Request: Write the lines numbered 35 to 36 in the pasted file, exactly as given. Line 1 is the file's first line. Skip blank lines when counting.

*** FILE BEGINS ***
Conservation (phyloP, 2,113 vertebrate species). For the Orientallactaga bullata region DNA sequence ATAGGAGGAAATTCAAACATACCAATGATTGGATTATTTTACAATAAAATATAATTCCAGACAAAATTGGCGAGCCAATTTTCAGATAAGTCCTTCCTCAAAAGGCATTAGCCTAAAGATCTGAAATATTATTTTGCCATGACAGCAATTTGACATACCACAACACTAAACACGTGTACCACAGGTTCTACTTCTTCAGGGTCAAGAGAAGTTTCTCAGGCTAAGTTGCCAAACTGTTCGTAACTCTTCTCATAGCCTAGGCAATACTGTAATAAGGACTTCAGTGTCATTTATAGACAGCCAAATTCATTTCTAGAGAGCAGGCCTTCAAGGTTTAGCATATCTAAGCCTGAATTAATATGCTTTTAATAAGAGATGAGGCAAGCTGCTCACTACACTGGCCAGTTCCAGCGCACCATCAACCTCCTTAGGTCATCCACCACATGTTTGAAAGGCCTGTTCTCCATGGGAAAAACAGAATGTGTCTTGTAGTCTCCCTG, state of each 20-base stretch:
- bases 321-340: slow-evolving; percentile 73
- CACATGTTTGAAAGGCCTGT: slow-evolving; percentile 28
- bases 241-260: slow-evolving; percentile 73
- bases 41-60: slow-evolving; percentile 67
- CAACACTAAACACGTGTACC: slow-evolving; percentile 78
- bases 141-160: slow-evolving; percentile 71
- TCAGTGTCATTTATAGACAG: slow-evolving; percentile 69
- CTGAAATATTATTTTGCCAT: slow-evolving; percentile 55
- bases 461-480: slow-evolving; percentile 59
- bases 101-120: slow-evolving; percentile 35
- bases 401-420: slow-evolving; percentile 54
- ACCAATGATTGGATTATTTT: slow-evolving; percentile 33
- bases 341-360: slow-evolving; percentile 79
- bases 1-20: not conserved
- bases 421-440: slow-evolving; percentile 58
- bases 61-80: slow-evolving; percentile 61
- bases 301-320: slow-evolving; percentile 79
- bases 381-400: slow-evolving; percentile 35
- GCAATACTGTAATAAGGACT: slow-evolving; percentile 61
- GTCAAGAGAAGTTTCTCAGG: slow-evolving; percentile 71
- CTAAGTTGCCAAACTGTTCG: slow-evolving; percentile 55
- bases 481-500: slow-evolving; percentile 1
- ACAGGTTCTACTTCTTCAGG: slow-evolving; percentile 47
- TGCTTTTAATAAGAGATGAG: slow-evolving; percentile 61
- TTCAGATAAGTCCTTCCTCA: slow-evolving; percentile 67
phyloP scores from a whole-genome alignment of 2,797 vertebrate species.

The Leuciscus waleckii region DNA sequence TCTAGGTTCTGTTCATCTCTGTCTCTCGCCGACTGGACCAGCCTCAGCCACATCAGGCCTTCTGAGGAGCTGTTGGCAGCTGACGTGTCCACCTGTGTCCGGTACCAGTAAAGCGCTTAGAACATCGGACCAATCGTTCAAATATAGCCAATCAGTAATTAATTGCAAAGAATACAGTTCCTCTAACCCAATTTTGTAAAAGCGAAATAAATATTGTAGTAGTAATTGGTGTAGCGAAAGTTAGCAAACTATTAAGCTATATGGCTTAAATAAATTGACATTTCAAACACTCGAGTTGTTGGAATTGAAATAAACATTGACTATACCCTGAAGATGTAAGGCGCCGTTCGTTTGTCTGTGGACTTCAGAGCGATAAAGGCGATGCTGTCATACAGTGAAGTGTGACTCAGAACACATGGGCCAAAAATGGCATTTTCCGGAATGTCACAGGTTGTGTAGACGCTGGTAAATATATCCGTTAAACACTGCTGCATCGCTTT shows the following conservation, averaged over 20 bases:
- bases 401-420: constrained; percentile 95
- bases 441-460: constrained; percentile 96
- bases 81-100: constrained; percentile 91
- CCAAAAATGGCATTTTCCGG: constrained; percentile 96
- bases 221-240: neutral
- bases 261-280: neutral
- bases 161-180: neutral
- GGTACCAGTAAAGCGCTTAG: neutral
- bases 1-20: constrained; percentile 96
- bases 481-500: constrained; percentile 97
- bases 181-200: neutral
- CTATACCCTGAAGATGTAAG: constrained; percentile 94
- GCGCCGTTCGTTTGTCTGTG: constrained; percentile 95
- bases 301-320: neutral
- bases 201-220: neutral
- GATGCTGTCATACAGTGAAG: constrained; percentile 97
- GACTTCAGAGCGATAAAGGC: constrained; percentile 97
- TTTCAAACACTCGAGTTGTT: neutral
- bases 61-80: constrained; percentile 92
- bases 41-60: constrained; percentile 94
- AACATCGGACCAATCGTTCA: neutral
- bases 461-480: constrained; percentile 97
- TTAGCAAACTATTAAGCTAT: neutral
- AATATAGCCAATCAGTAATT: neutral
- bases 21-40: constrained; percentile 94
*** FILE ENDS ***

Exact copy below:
- bases 161-180: neutral
- GGTACCAGTAAAGCGCTTAG: neutral